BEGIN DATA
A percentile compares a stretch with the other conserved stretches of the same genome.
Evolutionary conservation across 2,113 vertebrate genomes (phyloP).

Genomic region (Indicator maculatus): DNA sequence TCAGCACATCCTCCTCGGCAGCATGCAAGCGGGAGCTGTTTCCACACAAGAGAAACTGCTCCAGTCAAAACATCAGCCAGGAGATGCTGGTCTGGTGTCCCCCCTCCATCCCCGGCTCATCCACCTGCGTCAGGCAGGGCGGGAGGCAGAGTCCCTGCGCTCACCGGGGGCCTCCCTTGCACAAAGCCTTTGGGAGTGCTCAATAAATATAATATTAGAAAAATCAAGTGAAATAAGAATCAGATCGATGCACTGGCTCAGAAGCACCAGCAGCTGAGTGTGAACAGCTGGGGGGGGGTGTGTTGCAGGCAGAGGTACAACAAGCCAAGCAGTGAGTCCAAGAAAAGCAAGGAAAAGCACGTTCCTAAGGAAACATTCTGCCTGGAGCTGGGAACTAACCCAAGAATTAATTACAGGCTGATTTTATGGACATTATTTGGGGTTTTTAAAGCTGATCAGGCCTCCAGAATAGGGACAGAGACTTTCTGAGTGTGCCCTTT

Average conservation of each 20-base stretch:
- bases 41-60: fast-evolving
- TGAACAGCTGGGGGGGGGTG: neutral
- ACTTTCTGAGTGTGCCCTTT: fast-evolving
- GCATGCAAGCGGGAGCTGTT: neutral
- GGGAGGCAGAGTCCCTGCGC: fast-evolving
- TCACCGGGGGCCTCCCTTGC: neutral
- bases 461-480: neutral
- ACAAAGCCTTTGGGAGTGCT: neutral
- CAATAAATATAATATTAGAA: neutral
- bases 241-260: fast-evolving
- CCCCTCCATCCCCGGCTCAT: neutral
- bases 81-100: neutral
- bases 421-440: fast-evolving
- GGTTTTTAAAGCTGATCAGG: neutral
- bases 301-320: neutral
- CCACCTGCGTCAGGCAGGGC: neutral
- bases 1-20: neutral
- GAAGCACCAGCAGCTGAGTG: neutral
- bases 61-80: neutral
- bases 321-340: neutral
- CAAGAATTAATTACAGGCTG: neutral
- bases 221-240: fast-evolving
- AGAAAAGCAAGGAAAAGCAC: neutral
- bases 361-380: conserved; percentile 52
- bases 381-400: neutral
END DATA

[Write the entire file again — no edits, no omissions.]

A percentile compares a stretch with the other conserved stretches of the same genome.
Evolutionary conservation across 2,113 vertebrate genomes (phyloP).

Genomic region (Indicator maculatus): DNA sequence TCAGCACATCCTCCTCGGCAGCATGCAAGCGGGAGCTGTTTCCACACAAGAGAAACTGCTCCAGTCAAAACATCAGCCAGGAGATGCTGGTCTGGTGTCCCCCCTCCATCCCCGGCTCATCCACCTGCGTCAGGCAGGGCGGGAGGCAGAGTCCCTGCGCTCACCGGGGGCCTCCCTTGCACAAAGCCTTTGGGAGTGCTCAATAAATATAATATTAGAAAAATCAAGTGAAATAAGAATCAGATCGATGCACTGGCTCAGAAGCACCAGCAGCTGAGTGTGAACAGCTGGGGGGGGGTGTGTTGCAGGCAGAGGTACAACAAGCCAAGCAGTGAGTCCAAGAAAAGCAAGGAAAAGCACGTTCCTAAGGAAACATTCTGCCTGGAGCTGGGAACTAACCCAAGAATTAATTACAGGCTGATTTTATGGACATTATTTGGGGTTTTTAAAGCTGATCAGGCCTCCAGAATAGGGACAGAGACTTTCTGAGTGTGCCCTTT

Average conservation of each 20-base stretch:
- bases 41-60: fast-evolving
- TGAACAGCTGGGGGGGGGTG: neutral
- ACTTTCTGAGTGTGCCCTTT: fast-evolving
- GCATGCAAGCGGGAGCTGTT: neutral
- GGGAGGCAGAGTCCCTGCGC: fast-evolving
- TCACCGGGGGCCTCCCTTGC: neutral
- bases 461-480: neutral
- ACAAAGCCTTTGGGAGTGCT: neutral
- CAATAAATATAATATTAGAA: neutral
- bases 241-260: fast-evolving
- CCCCTCCATCCCCGGCTCAT: neutral
- bases 81-100: neutral
- bases 421-440: fast-evolving
- GGTTTTTAAAGCTGATCAGG: neutral
- bases 301-320: neutral
- CCACCTGCGTCAGGCAGGGC: neutral
- bases 1-20: neutral
- GAAGCACCAGCAGCTGAGTG: neutral
- bases 61-80: neutral
- bases 321-340: neutral
- CAAGAATTAATTACAGGCTG: neutral
- bases 221-240: fast-evolving
- AGAAAAGCAAGGAAAAGCAC: neutral
- bases 361-380: conserved; percentile 52
- bases 381-400: neutral